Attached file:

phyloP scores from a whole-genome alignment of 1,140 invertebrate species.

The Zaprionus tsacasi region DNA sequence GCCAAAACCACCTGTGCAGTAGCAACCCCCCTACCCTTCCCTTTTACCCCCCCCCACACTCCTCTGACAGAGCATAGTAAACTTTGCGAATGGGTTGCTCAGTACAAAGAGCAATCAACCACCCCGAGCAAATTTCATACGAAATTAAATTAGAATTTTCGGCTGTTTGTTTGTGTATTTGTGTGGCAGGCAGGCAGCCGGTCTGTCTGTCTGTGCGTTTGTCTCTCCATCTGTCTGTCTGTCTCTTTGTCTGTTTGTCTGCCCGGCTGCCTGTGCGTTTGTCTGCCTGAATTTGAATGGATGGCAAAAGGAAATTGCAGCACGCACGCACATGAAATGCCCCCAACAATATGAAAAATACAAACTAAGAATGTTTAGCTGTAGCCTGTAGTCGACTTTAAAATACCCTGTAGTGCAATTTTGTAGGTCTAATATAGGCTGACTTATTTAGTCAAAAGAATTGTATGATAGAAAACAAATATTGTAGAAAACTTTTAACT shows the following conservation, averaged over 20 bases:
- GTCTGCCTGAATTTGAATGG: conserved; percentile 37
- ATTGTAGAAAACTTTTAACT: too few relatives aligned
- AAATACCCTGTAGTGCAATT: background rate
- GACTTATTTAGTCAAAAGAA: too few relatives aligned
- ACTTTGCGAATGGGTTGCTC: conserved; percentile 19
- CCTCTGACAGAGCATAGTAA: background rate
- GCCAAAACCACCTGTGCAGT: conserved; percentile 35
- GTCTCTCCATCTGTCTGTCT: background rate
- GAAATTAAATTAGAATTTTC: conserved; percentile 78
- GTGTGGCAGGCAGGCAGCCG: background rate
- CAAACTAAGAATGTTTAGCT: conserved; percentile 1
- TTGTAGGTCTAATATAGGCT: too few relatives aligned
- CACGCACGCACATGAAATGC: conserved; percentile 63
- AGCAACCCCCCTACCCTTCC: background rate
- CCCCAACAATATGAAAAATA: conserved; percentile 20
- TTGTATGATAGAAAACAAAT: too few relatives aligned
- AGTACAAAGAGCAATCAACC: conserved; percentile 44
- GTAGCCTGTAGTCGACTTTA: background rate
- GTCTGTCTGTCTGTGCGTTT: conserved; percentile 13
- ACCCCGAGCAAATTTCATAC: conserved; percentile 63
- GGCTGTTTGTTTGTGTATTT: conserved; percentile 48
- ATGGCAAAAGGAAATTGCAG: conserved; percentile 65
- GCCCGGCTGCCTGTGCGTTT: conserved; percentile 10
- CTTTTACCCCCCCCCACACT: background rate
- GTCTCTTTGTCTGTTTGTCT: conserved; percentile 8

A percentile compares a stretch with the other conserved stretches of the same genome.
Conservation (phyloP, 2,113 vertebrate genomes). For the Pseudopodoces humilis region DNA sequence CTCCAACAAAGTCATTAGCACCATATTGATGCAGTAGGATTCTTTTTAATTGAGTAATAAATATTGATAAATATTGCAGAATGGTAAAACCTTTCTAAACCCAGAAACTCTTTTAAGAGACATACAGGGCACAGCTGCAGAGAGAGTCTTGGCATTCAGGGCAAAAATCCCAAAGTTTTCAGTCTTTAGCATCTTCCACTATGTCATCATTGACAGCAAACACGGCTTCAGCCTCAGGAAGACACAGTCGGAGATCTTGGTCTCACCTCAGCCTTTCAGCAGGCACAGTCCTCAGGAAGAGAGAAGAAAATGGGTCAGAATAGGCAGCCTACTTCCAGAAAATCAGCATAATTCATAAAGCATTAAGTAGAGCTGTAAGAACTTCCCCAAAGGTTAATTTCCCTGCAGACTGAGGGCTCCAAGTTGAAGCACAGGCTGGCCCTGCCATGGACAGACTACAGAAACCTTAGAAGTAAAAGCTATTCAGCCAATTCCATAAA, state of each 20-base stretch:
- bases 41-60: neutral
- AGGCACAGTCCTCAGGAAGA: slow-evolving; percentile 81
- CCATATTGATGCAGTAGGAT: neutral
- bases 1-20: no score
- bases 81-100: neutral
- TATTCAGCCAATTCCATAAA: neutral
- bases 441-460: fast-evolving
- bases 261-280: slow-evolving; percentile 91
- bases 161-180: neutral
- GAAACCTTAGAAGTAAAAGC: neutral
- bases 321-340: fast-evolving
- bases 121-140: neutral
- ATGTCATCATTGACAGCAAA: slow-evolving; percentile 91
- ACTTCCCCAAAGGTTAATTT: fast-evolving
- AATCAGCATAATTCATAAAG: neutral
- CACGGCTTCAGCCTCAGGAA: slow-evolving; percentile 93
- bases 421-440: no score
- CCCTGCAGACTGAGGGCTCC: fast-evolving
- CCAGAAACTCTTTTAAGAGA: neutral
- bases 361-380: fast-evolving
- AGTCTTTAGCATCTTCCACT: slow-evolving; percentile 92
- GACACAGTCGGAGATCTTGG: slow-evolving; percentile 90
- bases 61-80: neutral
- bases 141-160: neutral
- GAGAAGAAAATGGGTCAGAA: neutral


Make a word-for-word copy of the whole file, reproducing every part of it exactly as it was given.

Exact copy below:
phyloP scores from a whole-genome alignment of 1,140 invertebrate species.

The Zaprionus tsacasi region DNA sequence GCCAAAACCACCTGTGCAGTAGCAACCCCCCTACCCTTCCCTTTTACCCCCCCCCACACTCCTCTGACAGAGCATAGTAAACTTTGCGAATGGGTTGCTCAGTACAAAGAGCAATCAACCACCCCGAGCAAATTTCATACGAAATTAAATTAGAATTTTCGGCTGTTTGTTTGTGTATTTGTGTGGCAGGCAGGCAGCCGGTCTGTCTGTCTGTGCGTTTGTCTCTCCATCTGTCTGTCTGTCTCTTTGTCTGTTTGTCTGCCCGGCTGCCTGTGCGTTTGTCTGCCTGAATTTGAATGGATGGCAAAAGGAAATTGCAGCACGCACGCACATGAAATGCCCCCAACAATATGAAAAATACAAACTAAGAATGTTTAGCTGTAGCCTGTAGTCGACTTTAAAATACCCTGTAGTGCAATTTTGTAGGTCTAATATAGGCTGACTTATTTAGTCAAAAGAATTGTATGATAGAAAACAAATATTGTAGAAAACTTTTAACT shows the following conservation, averaged over 20 bases:
- GTCTGCCTGAATTTGAATGG: conserved; percentile 37
- ATTGTAGAAAACTTTTAACT: too few relatives aligned
- AAATACCCTGTAGTGCAATT: background rate
- GACTTATTTAGTCAAAAGAA: too few relatives aligned
- ACTTTGCGAATGGGTTGCTC: conserved; percentile 19
- CCTCTGACAGAGCATAGTAA: background rate
- GCCAAAACCACCTGTGCAGT: conserved; percentile 35
- GTCTCTCCATCTGTCTGTCT: background rate
- GAAATTAAATTAGAATTTTC: conserved; percentile 78
- GTGTGGCAGGCAGGCAGCCG: background rate
- CAAACTAAGAATGTTTAGCT: conserved; percentile 1
- TTGTAGGTCTAATATAGGCT: too few relatives aligned
- CACGCACGCACATGAAATGC: conserved; percentile 63
- AGCAACCCCCCTACCCTTCC: background rate
- CCCCAACAATATGAAAAATA: conserved; percentile 20
- TTGTATGATAGAAAACAAAT: too few relatives aligned
- AGTACAAAGAGCAATCAACC: conserved; percentile 44
- GTAGCCTGTAGTCGACTTTA: background rate
- GTCTGTCTGTCTGTGCGTTT: conserved; percentile 13
- ACCCCGAGCAAATTTCATAC: conserved; percentile 63
- GGCTGTTTGTTTGTGTATTT: conserved; percentile 48
- ATGGCAAAAGGAAATTGCAG: conserved; percentile 65
- GCCCGGCTGCCTGTGCGTTT: conserved; percentile 10
- CTTTTACCCCCCCCCACACT: background rate
- GTCTCTTTGTCTGTTTGTCT: conserved; percentile 8

A percentile compares a stretch with the other conserved stretches of the same genome.
Conservation (phyloP, 2,113 vertebrate genomes). For the Pseudopodoces humilis region DNA sequence CTCCAACAAAGTCATTAGCACCATATTGATGCAGTAGGATTCTTTTTAATTGAGTAATAAATATTGATAAATATTGCAGAATGGTAAAACCTTTCTAAACCCAGAAACTCTTTTAAGAGACATACAGGGCACAGCTGCAGAGAGAGTCTTGGCATTCAGGGCAAAAATCCCAAAGTTTTCAGTCTTTAGCATCTTCCACTATGTCATCATTGACAGCAAACACGGCTTCAGCCTCAGGAAGACACAGTCGGAGATCTTGGTCTCACCTCAGCCTTTCAGCAGGCACAGTCCTCAGGAAGAGAGAAGAAAATGGGTCAGAATAGGCAGCCTACTTCCAGAAAATCAGCATAATTCATAAAGCATTAAGTAGAGCTGTAAGAACTTCCCCAAAGGTTAATTTCCCTGCAGACTGAGGGCTCCAAGTTGAAGCACAGGCTGGCCCTGCCATGGACAGACTACAGAAACCTTAGAAGTAAAAGCTATTCAGCCAATTCCATAAA, state of each 20-base stretch:
- bases 41-60: neutral
- AGGCACAGTCCTCAGGAAGA: slow-evolving; percentile 81
- CCATATTGATGCAGTAGGAT: neutral
- bases 1-20: no score
- bases 81-100: neutral
- TATTCAGCCAATTCCATAAA: neutral
- bases 441-460: fast-evolving
- bases 261-280: slow-evolving; percentile 91
- bases 161-180: neutral
- GAAACCTTAGAAGTAAAAGC: neutral
- bases 321-340: fast-evolving
- bases 121-140: neutral
- ATGTCATCATTGACAGCAAA: slow-evolving; percentile 91
- ACTTCCCCAAAGGTTAATTT: fast-evolving
- AATCAGCATAATTCATAAAG: neutral
- CACGGCTTCAGCCTCAGGAA: slow-evolving; percentile 93
- bases 421-440: no score
- CCCTGCAGACTGAGGGCTCC: fast-evolving
- CCAGAAACTCTTTTAAGAGA: neutral
- bases 361-380: fast-evolving
- AGTCTTTAGCATCTTCCACT: slow-evolving; percentile 92
- GACACAGTCGGAGATCTTGG: slow-evolving; percentile 90
- bases 61-80: neutral
- bases 141-160: neutral
- GAGAAGAAAATGGGTCAGAA: neutral